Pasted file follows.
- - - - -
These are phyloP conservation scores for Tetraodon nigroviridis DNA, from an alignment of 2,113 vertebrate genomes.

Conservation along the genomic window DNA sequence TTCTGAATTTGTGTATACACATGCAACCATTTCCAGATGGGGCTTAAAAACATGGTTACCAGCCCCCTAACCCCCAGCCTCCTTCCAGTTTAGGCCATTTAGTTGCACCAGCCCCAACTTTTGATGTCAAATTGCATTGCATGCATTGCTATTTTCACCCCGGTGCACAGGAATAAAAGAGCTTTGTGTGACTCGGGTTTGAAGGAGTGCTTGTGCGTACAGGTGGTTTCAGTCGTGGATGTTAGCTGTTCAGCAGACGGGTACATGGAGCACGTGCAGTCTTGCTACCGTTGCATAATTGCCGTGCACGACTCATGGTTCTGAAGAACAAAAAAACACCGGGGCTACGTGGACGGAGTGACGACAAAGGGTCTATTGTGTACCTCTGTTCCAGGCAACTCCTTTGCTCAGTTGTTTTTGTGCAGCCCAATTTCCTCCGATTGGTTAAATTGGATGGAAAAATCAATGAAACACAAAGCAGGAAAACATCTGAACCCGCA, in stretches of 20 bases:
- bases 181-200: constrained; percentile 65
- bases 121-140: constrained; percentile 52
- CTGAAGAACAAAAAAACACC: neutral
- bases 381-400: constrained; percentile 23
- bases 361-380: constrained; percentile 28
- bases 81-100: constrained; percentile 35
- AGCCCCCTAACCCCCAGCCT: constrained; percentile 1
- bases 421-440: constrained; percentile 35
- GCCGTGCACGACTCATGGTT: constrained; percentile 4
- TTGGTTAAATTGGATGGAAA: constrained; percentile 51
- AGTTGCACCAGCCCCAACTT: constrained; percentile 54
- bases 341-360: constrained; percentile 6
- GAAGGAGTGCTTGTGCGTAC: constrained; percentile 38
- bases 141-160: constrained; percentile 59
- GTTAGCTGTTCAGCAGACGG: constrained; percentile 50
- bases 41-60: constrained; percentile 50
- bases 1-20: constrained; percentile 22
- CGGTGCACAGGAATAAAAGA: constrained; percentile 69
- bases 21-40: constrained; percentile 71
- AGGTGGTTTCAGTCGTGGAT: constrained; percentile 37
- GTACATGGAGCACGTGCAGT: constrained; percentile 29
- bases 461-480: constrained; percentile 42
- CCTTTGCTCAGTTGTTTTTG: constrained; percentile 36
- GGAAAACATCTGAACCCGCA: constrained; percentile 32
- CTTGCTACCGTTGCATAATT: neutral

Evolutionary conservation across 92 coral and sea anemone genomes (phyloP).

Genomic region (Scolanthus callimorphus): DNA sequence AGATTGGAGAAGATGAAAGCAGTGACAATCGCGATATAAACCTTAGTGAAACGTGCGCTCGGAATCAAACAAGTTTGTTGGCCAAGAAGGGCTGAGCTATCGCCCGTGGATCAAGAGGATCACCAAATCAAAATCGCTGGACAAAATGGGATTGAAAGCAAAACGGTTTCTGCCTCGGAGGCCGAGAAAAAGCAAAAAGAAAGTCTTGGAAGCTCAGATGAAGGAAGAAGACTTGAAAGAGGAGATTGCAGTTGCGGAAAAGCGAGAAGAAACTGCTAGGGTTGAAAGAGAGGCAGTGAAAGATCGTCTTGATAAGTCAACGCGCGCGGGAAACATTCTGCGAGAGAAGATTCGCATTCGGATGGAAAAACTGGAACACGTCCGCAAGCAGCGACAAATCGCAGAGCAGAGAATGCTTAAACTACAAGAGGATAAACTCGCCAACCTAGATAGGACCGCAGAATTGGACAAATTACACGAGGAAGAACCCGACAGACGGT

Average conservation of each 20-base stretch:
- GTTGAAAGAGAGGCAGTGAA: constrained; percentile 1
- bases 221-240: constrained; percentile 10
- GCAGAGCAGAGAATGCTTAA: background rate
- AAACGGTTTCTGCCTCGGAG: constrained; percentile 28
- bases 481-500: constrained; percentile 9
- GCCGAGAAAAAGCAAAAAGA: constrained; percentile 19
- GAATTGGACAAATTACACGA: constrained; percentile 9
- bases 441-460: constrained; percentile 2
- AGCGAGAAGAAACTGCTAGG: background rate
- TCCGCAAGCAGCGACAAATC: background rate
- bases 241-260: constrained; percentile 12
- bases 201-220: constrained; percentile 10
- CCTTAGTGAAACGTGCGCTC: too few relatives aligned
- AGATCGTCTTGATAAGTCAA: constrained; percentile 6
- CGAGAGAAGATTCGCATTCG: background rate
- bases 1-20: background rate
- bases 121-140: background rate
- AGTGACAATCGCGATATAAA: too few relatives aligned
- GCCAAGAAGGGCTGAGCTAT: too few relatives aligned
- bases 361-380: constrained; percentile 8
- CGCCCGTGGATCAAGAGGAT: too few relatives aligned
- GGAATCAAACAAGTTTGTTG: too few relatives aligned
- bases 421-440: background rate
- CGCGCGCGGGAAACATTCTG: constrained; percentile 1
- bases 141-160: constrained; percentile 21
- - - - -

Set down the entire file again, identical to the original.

These are phyloP conservation scores for Tetraodon nigroviridis DNA, from an alignment of 2,113 vertebrate genomes.

Conservation along the genomic window DNA sequence TTCTGAATTTGTGTATACACATGCAACCATTTCCAGATGGGGCTTAAAAACATGGTTACCAGCCCCCTAACCCCCAGCCTCCTTCCAGTTTAGGCCATTTAGTTGCACCAGCCCCAACTTTTGATGTCAAATTGCATTGCATGCATTGCTATTTTCACCCCGGTGCACAGGAATAAAAGAGCTTTGTGTGACTCGGGTTTGAAGGAGTGCTTGTGCGTACAGGTGGTTTCAGTCGTGGATGTTAGCTGTTCAGCAGACGGGTACATGGAGCACGTGCAGTCTTGCTACCGTTGCATAATTGCCGTGCACGACTCATGGTTCTGAAGAACAAAAAAACACCGGGGCTACGTGGACGGAGTGACGACAAAGGGTCTATTGTGTACCTCTGTTCCAGGCAACTCCTTTGCTCAGTTGTTTTTGTGCAGCCCAATTTCCTCCGATTGGTTAAATTGGATGGAAAAATCAATGAAACACAAAGCAGGAAAACATCTGAACCCGCA, in stretches of 20 bases:
- bases 181-200: constrained; percentile 65
- bases 121-140: constrained; percentile 52
- CTGAAGAACAAAAAAACACC: neutral
- bases 381-400: constrained; percentile 23
- bases 361-380: constrained; percentile 28
- bases 81-100: constrained; percentile 35
- AGCCCCCTAACCCCCAGCCT: constrained; percentile 1
- bases 421-440: constrained; percentile 35
- GCCGTGCACGACTCATGGTT: constrained; percentile 4
- TTGGTTAAATTGGATGGAAA: constrained; percentile 51
- AGTTGCACCAGCCCCAACTT: constrained; percentile 54
- bases 341-360: constrained; percentile 6
- GAAGGAGTGCTTGTGCGTAC: constrained; percentile 38
- bases 141-160: constrained; percentile 59
- GTTAGCTGTTCAGCAGACGG: constrained; percentile 50
- bases 41-60: constrained; percentile 50
- bases 1-20: constrained; percentile 22
- CGGTGCACAGGAATAAAAGA: constrained; percentile 69
- bases 21-40: constrained; percentile 71
- AGGTGGTTTCAGTCGTGGAT: constrained; percentile 37
- GTACATGGAGCACGTGCAGT: constrained; percentile 29
- bases 461-480: constrained; percentile 42
- CCTTTGCTCAGTTGTTTTTG: constrained; percentile 36
- GGAAAACATCTGAACCCGCA: constrained; percentile 32
- CTTGCTACCGTTGCATAATT: neutral

Evolutionary conservation across 92 coral and sea anemone genomes (phyloP).

Genomic region (Scolanthus callimorphus): DNA sequence AGATTGGAGAAGATGAAAGCAGTGACAATCGCGATATAAACCTTAGTGAAACGTGCGCTCGGAATCAAACAAGTTTGTTGGCCAAGAAGGGCTGAGCTATCGCCCGTGGATCAAGAGGATCACCAAATCAAAATCGCTGGACAAAATGGGATTGAAAGCAAAACGGTTTCTGCCTCGGAGGCCGAGAAAAAGCAAAAAGAAAGTCTTGGAAGCTCAGATGAAGGAAGAAGACTTGAAAGAGGAGATTGCAGTTGCGGAAAAGCGAGAAGAAACTGCTAGGGTTGAAAGAGAGGCAGTGAAAGATCGTCTTGATAAGTCAACGCGCGCGGGAAACATTCTGCGAGAGAAGATTCGCATTCGGATGGAAAAACTGGAACACGTCCGCAAGCAGCGACAAATCGCAGAGCAGAGAATGCTTAAACTACAAGAGGATAAACTCGCCAACCTAGATAGGACCGCAGAATTGGACAAATTACACGAGGAAGAACCCGACAGACGGT

Average conservation of each 20-base stretch:
- GTTGAAAGAGAGGCAGTGAA: constrained; percentile 1
- bases 221-240: constrained; percentile 10
- GCAGAGCAGAGAATGCTTAA: background rate
- AAACGGTTTCTGCCTCGGAG: constrained; percentile 28
- bases 481-500: constrained; percentile 9
- GCCGAGAAAAAGCAAAAAGA: constrained; percentile 19
- GAATTGGACAAATTACACGA: constrained; percentile 9
- bases 441-460: constrained; percentile 2
- AGCGAGAAGAAACTGCTAGG: background rate
- TCCGCAAGCAGCGACAAATC: background rate
- bases 241-260: constrained; percentile 12
- bases 201-220: constrained; percentile 10
- CCTTAGTGAAACGTGCGCTC: too few relatives aligned
- AGATCGTCTTGATAAGTCAA: constrained; percentile 6
- CGAGAGAAGATTCGCATTCG: background rate
- bases 1-20: background rate
- bases 121-140: background rate
- AGTGACAATCGCGATATAAA: too few relatives aligned
- GCCAAGAAGGGCTGAGCTAT: too few relatives aligned
- bases 361-380: constrained; percentile 8
- CGCCCGTGGATCAAGAGGAT: too few relatives aligned
- GGAATCAAACAAGTTTGTTG: too few relatives aligned
- bases 421-440: background rate
- CGCGCGCGGGAAACATTCTG: constrained; percentile 1
- bases 141-160: constrained; percentile 21